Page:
Top level CB-NL

Last modified by Linda van den Brink on 2015/04/21 16:13

Top level classes

The previous sections of this modeling guide describe the language used for modeling CB-NL concepts (OWL), and the guidelines for using that language. With the aid of this language and these guidelines we can start filling the CB-NL with concepts. It is however wise to do some (limited) pre-modeling for the top-level of CB-NL. With ‘top-level’ we mean a set of global and/or generic concepts that all specific concepts added by future modelers have to “stay under”, thus forming the framework for a taxonomy, i.e. a classification hierarchy.

The top level of CB-NL (together with the modeling language and modeling guidelines) should give the modeler exactly the right amount of freedom:

  • Not too much, as this would result in getting incompatible results from different modelers, and
  • Not too little, limiting his/her needs for expression.

 It is based on international standards:

  • ISO 12006-2 “Building construction -- Organization of information about construction works -- Part 2: Framework for classification of information”
  • ISO 15926-2: "Industrial automation systems and integration -- Integration of life-cycle data for process plants including oil and gas production facilities -- Part 2: Data model"
  • ISO 15926-11: "Industrial automation systems and integration -- Integration of life-cycle data for process plants including oil and gas production facilities -- Part 11: Methodology for simplified industrial usage of reference data"

The top level presented here is a stable version (as of April 2015) fed by insights from the content working groups, who have created the initial content of the CB-NL. The top level should accommodate all concepts the working groups want to add to CB-NL.

The top level consists of these generic concepts:


As is shown here, the most abstract level of CB-NL is the concept 'Thing', which is anything that is or may be thought about or perceived, including material and non-material objects, ideas, and actions. Below 'Thing', there are three top level concepts which are still very generic. They  are Object, Collection, and Property. 


An Object in CB-NL is any part of the perceivable or conceivable world. Most CB-NL concepts belong to this class (i.e. one of its subclasses). The class "Object" has ten sub classes in the top level:


  • Abstract Object - Thing that does not exist in space-time. Its only subclass in the top level is Relationship. It has other subclasses, which are however not part of the top level.
  • Concrete Object - Thing that exists in space and time.
  • Spatial Object - Space defined by built or natural environment or both, intended for user activity or equipment.
  • Organization - An organized group of people with a particular purpose. For example, user organizations or contractors. It has no subclasses in the top level.
  • Process - One or more individual activities or events, that are ordered in time, that have sequence relationships with other processes, which transform input in output, and may connect to other other processes through input output relationships. 
  • Stream - A stream is a Concrete Object that is material or energy moving along a path, where the path is the basis of identity and may be constrained. The stream consists of the temporal parts of those things that are in the stream whilst they are in it. Examples: road traffic, a water stream.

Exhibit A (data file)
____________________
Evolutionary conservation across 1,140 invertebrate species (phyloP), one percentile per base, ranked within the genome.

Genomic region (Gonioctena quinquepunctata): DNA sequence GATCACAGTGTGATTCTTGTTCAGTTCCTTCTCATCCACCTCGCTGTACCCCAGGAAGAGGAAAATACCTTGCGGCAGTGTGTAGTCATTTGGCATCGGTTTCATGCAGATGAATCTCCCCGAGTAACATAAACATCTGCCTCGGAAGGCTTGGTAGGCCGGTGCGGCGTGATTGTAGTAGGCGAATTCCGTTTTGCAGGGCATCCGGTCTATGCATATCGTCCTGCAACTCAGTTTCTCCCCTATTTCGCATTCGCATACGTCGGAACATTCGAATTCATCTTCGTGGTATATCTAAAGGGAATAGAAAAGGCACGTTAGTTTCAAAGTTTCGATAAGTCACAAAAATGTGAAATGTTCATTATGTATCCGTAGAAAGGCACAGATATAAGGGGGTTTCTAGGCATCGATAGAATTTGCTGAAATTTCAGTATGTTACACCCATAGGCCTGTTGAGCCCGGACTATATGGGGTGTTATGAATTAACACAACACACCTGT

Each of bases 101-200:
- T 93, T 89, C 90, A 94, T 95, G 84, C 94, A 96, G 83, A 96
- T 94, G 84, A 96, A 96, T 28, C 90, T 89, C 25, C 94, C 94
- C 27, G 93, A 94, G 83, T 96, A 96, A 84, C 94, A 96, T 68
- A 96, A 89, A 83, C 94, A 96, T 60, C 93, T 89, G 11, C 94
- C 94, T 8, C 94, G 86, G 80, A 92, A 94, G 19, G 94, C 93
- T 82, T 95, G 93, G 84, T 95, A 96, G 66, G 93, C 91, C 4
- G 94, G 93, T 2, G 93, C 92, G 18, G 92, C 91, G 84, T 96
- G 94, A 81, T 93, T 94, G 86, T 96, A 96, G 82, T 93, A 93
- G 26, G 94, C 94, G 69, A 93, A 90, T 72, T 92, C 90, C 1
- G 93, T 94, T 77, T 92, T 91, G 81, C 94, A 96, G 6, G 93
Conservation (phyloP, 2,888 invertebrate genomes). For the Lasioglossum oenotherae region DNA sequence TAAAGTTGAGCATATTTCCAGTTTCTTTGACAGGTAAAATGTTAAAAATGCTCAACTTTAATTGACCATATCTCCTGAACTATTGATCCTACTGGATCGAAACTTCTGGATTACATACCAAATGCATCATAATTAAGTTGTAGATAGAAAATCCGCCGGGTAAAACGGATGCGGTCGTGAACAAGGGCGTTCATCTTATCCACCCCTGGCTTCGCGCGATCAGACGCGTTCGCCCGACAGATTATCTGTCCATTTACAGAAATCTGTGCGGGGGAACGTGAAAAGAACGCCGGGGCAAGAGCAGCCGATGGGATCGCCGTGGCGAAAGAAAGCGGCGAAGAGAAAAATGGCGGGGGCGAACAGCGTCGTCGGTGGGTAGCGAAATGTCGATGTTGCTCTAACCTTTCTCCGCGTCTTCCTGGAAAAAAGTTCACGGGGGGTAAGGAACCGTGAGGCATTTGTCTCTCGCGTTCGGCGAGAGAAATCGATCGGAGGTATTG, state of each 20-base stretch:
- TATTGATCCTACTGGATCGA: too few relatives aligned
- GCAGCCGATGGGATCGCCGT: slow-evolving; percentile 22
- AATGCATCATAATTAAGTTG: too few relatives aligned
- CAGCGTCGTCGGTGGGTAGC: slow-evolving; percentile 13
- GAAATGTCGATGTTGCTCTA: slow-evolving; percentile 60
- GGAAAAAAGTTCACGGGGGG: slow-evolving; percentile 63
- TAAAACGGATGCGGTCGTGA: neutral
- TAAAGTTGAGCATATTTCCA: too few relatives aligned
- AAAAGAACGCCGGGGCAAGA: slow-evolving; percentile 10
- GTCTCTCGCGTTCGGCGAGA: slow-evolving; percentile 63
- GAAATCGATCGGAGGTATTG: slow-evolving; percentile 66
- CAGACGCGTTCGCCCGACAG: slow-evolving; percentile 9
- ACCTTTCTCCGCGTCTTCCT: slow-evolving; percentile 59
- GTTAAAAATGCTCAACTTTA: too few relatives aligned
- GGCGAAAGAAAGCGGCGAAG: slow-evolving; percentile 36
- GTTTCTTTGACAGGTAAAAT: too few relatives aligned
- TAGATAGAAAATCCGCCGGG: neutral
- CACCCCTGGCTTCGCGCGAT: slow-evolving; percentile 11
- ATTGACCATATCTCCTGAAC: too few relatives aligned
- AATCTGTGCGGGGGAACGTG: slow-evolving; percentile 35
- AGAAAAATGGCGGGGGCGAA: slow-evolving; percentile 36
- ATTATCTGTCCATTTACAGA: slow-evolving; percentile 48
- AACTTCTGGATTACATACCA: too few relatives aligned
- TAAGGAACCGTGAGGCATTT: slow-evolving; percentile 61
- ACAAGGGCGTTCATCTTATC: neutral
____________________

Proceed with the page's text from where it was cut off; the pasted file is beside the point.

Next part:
• Activity - An activity is something happening or changing. For example, opening or closure.
  • Event - Events are defined as space-time extensions with zero time extension.
  • System - A regularly interacting or interdependent group of concrete objects forming a unified whole intended to enable the execution of a specified function. For example, a transport system such as a rail network, or an installation system.
  • Information Object - The combinations of the recognizable patterns and their presentation styles.


A Collection in CB-NL is a grouping of some variable number of objects that have some shared significance. In other words, in the CB-NL, collections are a way to group concepts in a non-hierarchical way. A concept can be a member of several collections. 

The Collections themselves are stored in the CB-NL. This is why the Collection class is present at the top level. It has no sub classes in the top level.

See also Collections.


A property in CB-NL is a thing whose member individuals have the same degree or magnitude of a quality or characteristic.In the CB-NL properties are modeled as classes. The class of properties is divided into eight sub classes in the top level.


  • Spatial Property - Any property relating to or occupying space.
  • Temporal Property - A property relating to time. 
  • Intrinsic Property - A property of a thing itself or within.
  • Experiential Property - A property involving or based on experience and observation.
  • Administrative Property - A property relating to the way a thing is managed.
  • Functional Property - A property relating to the way a thing functions.
  • Unsorted Property - Placeholder for unsorted properties.
  • Symbolic Property - A mark or character used as a conventional representation of an object.

See also the Property guidelines.

Created by Linda van den Brink on 2014/09/18 10:18

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